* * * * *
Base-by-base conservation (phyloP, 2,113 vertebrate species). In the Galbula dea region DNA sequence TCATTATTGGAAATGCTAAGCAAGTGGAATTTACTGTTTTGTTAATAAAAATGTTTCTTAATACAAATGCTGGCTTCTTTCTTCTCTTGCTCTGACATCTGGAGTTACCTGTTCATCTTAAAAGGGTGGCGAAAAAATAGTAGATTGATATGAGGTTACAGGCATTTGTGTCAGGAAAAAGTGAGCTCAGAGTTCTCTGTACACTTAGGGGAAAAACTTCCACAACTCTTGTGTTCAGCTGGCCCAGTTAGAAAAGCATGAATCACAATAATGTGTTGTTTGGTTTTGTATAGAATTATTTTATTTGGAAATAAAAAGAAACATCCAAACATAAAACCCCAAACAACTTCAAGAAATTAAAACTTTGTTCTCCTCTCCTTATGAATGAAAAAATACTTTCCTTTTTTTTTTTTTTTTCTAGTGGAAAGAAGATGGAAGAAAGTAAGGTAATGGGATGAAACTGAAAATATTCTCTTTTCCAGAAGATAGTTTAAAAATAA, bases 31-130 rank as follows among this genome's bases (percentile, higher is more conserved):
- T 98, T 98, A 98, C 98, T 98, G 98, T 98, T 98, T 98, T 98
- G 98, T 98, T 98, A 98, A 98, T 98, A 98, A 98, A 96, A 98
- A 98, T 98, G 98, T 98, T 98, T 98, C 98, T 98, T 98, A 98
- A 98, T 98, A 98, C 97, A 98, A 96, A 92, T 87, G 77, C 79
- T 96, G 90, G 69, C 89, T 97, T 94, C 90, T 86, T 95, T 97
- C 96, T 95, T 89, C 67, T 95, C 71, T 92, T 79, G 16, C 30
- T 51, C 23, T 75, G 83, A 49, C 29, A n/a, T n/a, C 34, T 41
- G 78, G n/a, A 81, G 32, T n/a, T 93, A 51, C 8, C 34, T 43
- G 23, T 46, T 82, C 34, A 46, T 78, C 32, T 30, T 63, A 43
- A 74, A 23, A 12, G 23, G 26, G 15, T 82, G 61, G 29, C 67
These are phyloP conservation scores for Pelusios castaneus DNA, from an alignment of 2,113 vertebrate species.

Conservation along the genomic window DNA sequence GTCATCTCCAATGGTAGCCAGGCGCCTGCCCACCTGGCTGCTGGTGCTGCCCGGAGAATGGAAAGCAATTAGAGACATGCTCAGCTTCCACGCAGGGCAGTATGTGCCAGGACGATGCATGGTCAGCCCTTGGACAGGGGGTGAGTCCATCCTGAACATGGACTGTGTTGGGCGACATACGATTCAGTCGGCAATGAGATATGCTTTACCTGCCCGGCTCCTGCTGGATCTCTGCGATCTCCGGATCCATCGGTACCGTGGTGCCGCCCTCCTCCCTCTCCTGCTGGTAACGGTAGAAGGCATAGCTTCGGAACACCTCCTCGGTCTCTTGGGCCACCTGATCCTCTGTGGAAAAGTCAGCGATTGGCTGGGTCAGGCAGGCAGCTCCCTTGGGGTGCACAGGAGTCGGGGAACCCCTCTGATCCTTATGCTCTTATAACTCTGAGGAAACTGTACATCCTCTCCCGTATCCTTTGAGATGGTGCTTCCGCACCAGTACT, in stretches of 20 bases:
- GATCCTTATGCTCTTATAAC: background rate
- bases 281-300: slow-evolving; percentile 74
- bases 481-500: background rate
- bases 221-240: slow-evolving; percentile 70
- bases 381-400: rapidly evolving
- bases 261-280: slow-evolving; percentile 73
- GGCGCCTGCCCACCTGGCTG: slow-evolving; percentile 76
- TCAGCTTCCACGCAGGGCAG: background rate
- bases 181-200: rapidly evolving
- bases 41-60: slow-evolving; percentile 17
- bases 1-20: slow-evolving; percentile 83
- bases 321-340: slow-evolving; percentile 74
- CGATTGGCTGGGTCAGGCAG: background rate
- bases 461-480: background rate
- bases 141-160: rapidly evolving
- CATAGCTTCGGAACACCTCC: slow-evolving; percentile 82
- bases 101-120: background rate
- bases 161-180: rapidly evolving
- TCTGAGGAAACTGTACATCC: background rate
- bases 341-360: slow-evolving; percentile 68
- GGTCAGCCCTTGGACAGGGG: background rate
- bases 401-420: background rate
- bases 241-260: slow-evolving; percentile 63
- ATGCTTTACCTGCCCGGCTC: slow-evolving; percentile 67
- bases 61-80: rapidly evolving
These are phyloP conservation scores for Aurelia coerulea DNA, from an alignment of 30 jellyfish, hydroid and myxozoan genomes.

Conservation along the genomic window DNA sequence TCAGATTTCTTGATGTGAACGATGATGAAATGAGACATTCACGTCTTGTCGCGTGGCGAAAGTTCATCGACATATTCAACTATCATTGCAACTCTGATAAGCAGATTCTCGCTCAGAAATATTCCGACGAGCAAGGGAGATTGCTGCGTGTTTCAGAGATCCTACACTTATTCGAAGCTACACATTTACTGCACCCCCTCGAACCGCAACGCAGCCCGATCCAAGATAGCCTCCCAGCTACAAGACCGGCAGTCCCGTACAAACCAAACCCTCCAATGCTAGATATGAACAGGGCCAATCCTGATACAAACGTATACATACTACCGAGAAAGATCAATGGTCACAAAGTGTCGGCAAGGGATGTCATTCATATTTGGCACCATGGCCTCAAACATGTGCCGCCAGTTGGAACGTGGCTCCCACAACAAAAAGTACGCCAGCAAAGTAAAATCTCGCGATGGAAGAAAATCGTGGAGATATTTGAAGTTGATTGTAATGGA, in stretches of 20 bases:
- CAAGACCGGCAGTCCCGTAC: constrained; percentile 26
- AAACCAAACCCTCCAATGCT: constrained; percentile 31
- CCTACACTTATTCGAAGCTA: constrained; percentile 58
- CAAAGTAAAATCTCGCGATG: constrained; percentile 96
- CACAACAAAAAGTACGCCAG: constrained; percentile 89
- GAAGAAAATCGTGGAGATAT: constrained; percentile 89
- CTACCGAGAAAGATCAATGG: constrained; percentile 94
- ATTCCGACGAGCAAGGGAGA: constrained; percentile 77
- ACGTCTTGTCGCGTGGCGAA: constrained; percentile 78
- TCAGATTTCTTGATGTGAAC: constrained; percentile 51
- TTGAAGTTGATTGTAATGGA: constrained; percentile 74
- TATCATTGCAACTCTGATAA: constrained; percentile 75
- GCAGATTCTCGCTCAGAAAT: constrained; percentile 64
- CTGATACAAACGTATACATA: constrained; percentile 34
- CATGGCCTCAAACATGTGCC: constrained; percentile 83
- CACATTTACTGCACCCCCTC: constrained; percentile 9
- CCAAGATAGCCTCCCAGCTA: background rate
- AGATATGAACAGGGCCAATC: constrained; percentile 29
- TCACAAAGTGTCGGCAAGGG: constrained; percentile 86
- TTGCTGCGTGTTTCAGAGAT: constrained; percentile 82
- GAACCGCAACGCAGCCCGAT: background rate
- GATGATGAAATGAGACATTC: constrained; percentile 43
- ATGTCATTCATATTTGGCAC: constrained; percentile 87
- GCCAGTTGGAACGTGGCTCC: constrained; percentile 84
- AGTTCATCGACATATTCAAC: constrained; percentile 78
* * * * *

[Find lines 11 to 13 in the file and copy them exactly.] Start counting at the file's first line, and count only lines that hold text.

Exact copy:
- A 74, A 23, A 12, G 23, G 26, G 15, T 82, G 61, G 29, C 67
These are phyloP conservation scores for Pelusios castaneus DNA, from an alignment of 2,113 vertebrate species.

Conservation along the genomic window DNA sequence GTCATCTCCAATGGTAGCCAGGCGCCTGCCCACCTGGCTGCTGGTGCTGCCCGGAGAATGGAAAGCAATTAGAGACATGCTCAGCTTCCACGCAGGGCAGTATGTGCCAGGACGATGCATGGTCAGCCCTTGGACAGGGGGTGAGTCCATCCTGAACATGGACTGTGTTGGGCGACATACGATTCAGTCGGCAATGAGATATGCTTTACCTGCCCGGCTCCTGCTGGATCTCTGCGATCTCCGGATCCATCGGTACCGTGGTGCCGCCCTCCTCCCTCTCCTGCTGGTAACGGTAGAAGGCATAGCTTCGGAACACCTCCTCGGTCTCTTGGGCCACCTGATCCTCTGTGGAAAAGTCAGCGATTGGCTGGGTCAGGCAGGCAGCTCCCTTGGGGTGCACAGGAGTCGGGGAACCCCTCTGATCCTTATGCTCTTATAACTCTGAGGAAACTGTACATCCTCTCCCGTATCCTTTGAGATGGTGCTTCCGCACCAGTACT, in stretches of 20 bases: